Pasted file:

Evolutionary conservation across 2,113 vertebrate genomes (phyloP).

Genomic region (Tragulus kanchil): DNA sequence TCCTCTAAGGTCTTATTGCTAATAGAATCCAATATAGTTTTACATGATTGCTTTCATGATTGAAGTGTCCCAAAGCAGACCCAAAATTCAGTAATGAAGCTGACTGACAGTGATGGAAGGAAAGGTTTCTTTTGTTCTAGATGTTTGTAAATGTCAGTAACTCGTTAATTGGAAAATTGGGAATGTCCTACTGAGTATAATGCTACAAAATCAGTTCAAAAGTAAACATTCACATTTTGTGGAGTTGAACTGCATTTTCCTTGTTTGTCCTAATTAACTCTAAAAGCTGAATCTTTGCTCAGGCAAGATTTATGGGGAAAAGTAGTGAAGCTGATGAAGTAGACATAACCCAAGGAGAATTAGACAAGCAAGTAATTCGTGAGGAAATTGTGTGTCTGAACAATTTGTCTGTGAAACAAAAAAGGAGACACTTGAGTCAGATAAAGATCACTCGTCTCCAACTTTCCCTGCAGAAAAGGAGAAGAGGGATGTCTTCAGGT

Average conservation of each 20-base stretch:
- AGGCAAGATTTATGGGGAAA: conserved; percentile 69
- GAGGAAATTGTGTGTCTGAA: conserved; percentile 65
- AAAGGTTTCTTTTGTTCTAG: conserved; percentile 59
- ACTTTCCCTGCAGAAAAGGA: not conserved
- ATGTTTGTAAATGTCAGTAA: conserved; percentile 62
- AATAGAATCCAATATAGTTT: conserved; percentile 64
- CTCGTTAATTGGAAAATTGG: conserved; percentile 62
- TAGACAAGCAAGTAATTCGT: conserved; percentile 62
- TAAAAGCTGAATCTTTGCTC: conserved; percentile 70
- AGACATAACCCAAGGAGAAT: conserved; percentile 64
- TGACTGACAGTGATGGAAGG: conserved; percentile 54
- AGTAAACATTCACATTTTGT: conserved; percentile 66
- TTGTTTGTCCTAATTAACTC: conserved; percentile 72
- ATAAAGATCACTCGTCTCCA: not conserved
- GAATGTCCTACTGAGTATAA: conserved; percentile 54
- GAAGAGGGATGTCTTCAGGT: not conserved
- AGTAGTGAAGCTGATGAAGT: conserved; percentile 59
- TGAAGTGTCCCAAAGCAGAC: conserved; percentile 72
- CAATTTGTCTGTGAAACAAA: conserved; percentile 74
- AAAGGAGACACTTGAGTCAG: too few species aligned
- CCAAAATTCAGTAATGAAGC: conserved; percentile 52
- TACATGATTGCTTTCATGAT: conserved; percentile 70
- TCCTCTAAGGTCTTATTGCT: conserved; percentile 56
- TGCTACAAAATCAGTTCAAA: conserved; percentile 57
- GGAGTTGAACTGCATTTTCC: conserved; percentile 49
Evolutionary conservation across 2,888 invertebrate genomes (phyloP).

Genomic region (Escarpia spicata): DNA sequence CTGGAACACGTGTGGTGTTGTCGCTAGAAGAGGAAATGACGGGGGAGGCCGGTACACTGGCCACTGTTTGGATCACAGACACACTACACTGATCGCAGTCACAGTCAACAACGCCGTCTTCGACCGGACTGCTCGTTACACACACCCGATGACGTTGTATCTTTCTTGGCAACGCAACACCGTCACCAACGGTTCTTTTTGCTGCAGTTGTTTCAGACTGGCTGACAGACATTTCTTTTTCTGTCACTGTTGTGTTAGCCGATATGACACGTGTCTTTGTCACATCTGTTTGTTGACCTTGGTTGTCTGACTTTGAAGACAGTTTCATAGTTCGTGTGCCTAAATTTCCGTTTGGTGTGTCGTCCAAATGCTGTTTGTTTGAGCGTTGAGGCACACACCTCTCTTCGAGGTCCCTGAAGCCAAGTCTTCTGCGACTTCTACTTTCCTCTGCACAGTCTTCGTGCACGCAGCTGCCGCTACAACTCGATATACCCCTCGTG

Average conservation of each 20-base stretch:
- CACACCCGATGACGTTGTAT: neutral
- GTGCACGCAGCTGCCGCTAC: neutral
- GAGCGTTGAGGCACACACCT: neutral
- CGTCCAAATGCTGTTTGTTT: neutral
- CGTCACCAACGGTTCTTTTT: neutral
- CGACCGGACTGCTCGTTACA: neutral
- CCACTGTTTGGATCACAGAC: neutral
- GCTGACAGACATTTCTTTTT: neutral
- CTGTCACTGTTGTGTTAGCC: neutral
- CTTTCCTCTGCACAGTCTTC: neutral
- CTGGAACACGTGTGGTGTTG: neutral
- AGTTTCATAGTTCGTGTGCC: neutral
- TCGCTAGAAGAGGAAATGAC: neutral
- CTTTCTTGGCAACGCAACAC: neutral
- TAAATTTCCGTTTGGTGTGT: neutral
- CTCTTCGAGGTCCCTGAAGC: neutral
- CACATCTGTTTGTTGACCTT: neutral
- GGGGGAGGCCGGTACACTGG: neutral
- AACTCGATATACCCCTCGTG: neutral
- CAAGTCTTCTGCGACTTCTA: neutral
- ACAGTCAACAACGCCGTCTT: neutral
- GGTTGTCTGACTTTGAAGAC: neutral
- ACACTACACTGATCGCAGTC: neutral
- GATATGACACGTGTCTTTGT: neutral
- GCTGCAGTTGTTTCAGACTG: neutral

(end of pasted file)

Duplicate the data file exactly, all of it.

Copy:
Evolutionary conservation across 2,113 vertebrate genomes (phyloP).

Genomic region (Tragulus kanchil): DNA sequence TCCTCTAAGGTCTTATTGCTAATAGAATCCAATATAGTTTTACATGATTGCTTTCATGATTGAAGTGTCCCAAAGCAGACCCAAAATTCAGTAATGAAGCTGACTGACAGTGATGGAAGGAAAGGTTTCTTTTGTTCTAGATGTTTGTAAATGTCAGTAACTCGTTAATTGGAAAATTGGGAATGTCCTACTGAGTATAATGCTACAAAATCAGTTCAAAAGTAAACATTCACATTTTGTGGAGTTGAACTGCATTTTCCTTGTTTGTCCTAATTAACTCTAAAAGCTGAATCTTTGCTCAGGCAAGATTTATGGGGAAAAGTAGTGAAGCTGATGAAGTAGACATAACCCAAGGAGAATTAGACAAGCAAGTAATTCGTGAGGAAATTGTGTGTCTGAACAATTTGTCTGTGAAACAAAAAAGGAGACACTTGAGTCAGATAAAGATCACTCGTCTCCAACTTTCCCTGCAGAAAAGGAGAAGAGGGATGTCTTCAGGT

Average conservation of each 20-base stretch:
- AGGCAAGATTTATGGGGAAA: conserved; percentile 69
- GAGGAAATTGTGTGTCTGAA: conserved; percentile 65
- AAAGGTTTCTTTTGTTCTAG: conserved; percentile 59
- ACTTTCCCTGCAGAAAAGGA: not conserved
- ATGTTTGTAAATGTCAGTAA: conserved; percentile 62
- AATAGAATCCAATATAGTTT: conserved; percentile 64
- CTCGTTAATTGGAAAATTGG: conserved; percentile 62
- TAGACAAGCAAGTAATTCGT: conserved; percentile 62
- TAAAAGCTGAATCTTTGCTC: conserved; percentile 70
- AGACATAACCCAAGGAGAAT: conserved; percentile 64
- TGACTGACAGTGATGGAAGG: conserved; percentile 54
- AGTAAACATTCACATTTTGT: conserved; percentile 66
- TTGTTTGTCCTAATTAACTC: conserved; percentile 72
- ATAAAGATCACTCGTCTCCA: not conserved
- GAATGTCCTACTGAGTATAA: conserved; percentile 54
- GAAGAGGGATGTCTTCAGGT: not conserved
- AGTAGTGAAGCTGATGAAGT: conserved; percentile 59
- TGAAGTGTCCCAAAGCAGAC: conserved; percentile 72
- CAATTTGTCTGTGAAACAAA: conserved; percentile 74
- AAAGGAGACACTTGAGTCAG: too few species aligned
- CCAAAATTCAGTAATGAAGC: conserved; percentile 52
- TACATGATTGCTTTCATGAT: conserved; percentile 70
- TCCTCTAAGGTCTTATTGCT: conserved; percentile 56
- TGCTACAAAATCAGTTCAAA: conserved; percentile 57
- GGAGTTGAACTGCATTTTCC: conserved; percentile 49
Evolutionary conservation across 2,888 invertebrate genomes (phyloP).

Genomic region (Escarpia spicata): DNA sequence CTGGAACACGTGTGGTGTTGTCGCTAGAAGAGGAAATGACGGGGGAGGCCGGTACACTGGCCACTGTTTGGATCACAGACACACTACACTGATCGCAGTCACAGTCAACAACGCCGTCTTCGACCGGACTGCTCGTTACACACACCCGATGACGTTGTATCTTTCTTGGCAACGCAACACCGTCACCAACGGTTCTTTTTGCTGCAGTTGTTTCAGACTGGCTGACAGACATTTCTTTTTCTGTCACTGTTGTGTTAGCCGATATGACACGTGTCTTTGTCACATCTGTTTGTTGACCTTGGTTGTCTGACTTTGAAGACAGTTTCATAGTTCGTGTGCCTAAATTTCCGTTTGGTGTGTCGTCCAAATGCTGTTTGTTTGAGCGTTGAGGCACACACCTCTCTTCGAGGTCCCTGAAGCCAAGTCTTCTGCGACTTCTACTTTCCTCTGCACAGTCTTCGTGCACGCAGCTGCCGCTACAACTCGATATACCCCTCGTG

Average conservation of each 20-base stretch:
- CACACCCGATGACGTTGTAT: neutral
- GTGCACGCAGCTGCCGCTAC: neutral
- GAGCGTTGAGGCACACACCT: neutral
- CGTCCAAATGCTGTTTGTTT: neutral
- CGTCACCAACGGTTCTTTTT: neutral
- CGACCGGACTGCTCGTTACA: neutral
- CCACTGTTTGGATCACAGAC: neutral
- GCTGACAGACATTTCTTTTT: neutral
- CTGTCACTGTTGTGTTAGCC: neutral
- CTTTCCTCTGCACAGTCTTC: neutral
- CTGGAACACGTGTGGTGTTG: neutral
- AGTTTCATAGTTCGTGTGCC: neutral
- TCGCTAGAAGAGGAAATGAC: neutral
- CTTTCTTGGCAACGCAACAC: neutral
- TAAATTTCCGTTTGGTGTGT: neutral
- CTCTTCGAGGTCCCTGAAGC: neutral
- CACATCTGTTTGTTGACCTT: neutral
- GGGGGAGGCCGGTACACTGG: neutral
- AACTCGATATACCCCTCGTG: neutral
- CAAGTCTTCTGCGACTTCTA: neutral
- ACAGTCAACAACGCCGTCTT: neutral
- GGTTGTCTGACTTTGAAGAC: neutral
- ACACTACACTGATCGCAGTC: neutral
- GATATGACACGTGTCTTTGT: neutral
- GCTGCAGTTGTTTCAGACTG: neutral